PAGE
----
A duplex communication system is a system composed of two connected parties or devices that can communicate with one another in both directions. Duplex communication is required when you need to send some data in the reverse direction i.e. from Server to client. For scenario purpose assume that something happens on server (some event is received from source) and message from server should be sent to connected clients. Off-course the solution should be highly scalable with low latency client and server.
Let’s talk about silverlight client in our scenario
There could be couple of options with silverlight client demonstrated by Gill Cleeren In series of article “The duplex story: looking at duplex communication in Silverlight 4”
Silverlight 4.0 now supports 3 different types of duplex communications
- HTTP Polling Duplex: Duplex requires that the server can itself initiate communication, which is not supported by HTTP, HTTP Polling duplex (HTTP long polling, or Comet-style) protocol allows us to do bi-directional communication over HTTP. What happens behind the scenes is the following:
- The Silverlight client initiates the communication by sending an initial request to the service.
- After the client is registered with the service, it continuously starts polling the service for updates.
- Whenever the service has new messages to send to the client, they are queued up until a new poll arrives from the client.
The HTTP Polling Duplex is therefore not real duplexing: it creates an illusion of duplex communication by polling (at network layer) so frequently that it looks as if the messages are pushed from the service to the client. If you still want to use this method here is the link for you to tune performance of http polling duplex.
- Sockets: Socket is implemented through the use of a TcpListener, Being pure TCP endpoints, sockets are fast and true duplex communicators. However sockets in Silverlight can only work over ports between 4502 and 4534 making it unsuitable for duplex communication over the internet. Secondly you need to build policy server to provide clientaccesspolicy.xml for sockets.Note that Silverlight 4 also allows that the policy calls are made over HTTP.
- net.tcp binding: this entirely new binding, added in Silverlight 4, also supports duplex communication. net.tcp combines advantages of both polling duplex and sockets. Its programming model is, just like polling duplex, based on WCF. That means that we can take advantage of automatic proxy generation inside Visual Studio.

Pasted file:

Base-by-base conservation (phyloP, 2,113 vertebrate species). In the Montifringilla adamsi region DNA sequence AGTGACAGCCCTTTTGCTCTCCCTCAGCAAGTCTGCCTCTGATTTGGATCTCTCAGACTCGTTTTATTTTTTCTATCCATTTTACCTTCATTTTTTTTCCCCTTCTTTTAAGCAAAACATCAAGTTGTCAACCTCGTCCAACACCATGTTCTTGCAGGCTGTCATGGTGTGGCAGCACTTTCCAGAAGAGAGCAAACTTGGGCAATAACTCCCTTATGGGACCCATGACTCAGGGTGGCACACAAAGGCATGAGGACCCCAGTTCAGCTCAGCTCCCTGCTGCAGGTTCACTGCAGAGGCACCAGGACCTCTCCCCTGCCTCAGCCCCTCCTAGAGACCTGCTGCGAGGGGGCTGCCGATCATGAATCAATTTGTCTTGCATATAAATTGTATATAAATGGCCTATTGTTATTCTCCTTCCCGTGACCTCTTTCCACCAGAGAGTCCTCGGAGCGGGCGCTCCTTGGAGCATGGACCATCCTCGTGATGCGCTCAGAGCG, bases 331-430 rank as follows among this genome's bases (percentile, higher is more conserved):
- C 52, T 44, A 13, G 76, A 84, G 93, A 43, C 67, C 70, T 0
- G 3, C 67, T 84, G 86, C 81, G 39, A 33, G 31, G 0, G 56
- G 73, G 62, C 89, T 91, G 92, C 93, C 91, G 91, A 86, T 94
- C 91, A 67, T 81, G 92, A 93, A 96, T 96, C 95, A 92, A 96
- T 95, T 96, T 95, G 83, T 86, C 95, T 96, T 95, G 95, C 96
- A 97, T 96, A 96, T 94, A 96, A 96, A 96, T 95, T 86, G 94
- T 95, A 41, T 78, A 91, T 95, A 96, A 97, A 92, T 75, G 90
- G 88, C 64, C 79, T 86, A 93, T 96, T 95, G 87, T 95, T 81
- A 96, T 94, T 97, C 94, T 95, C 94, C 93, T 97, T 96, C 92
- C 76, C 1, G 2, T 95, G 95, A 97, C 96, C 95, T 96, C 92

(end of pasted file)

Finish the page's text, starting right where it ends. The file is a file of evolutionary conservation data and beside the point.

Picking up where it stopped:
- Poll based communication: Not scalable, out of scope.
So what’s next?
HTML 5 – WebSockets
Web socket protocol or WebSockets are “TCP for the Web,” a next-generation bidirectional communication technology for web applications being standardized in part of Web Applications 1.0.
The Web Sockets API enables web applications to handle bidirectional communications with server-side process in a straightforward way. Once you get a Web Socket connection, you can send data from browser to server by calling a send() method, and receive data from server to browser by an onmessage event handler. The protocol is not raw TCP because it needs to provide the browser’s “same-origin” security model. It’s also not HTTP because web socket traffic differers from HTTP’s request-response model. you do need a new server implementation to communicate with web sockets .
web socket prototype is out now at http://html5labs.interoperabilitybridges.com/prototypes/available-for-download/websockets/html5protos_Download or websocket msi from here
for more information see : http://tomasz.janczuk.org/2010/12/websockets-wcf-service-silverlight-and.html
Please also find the published websocket transport binding (Incomplete project) here which i was trying to build using custom duplex WCF channel.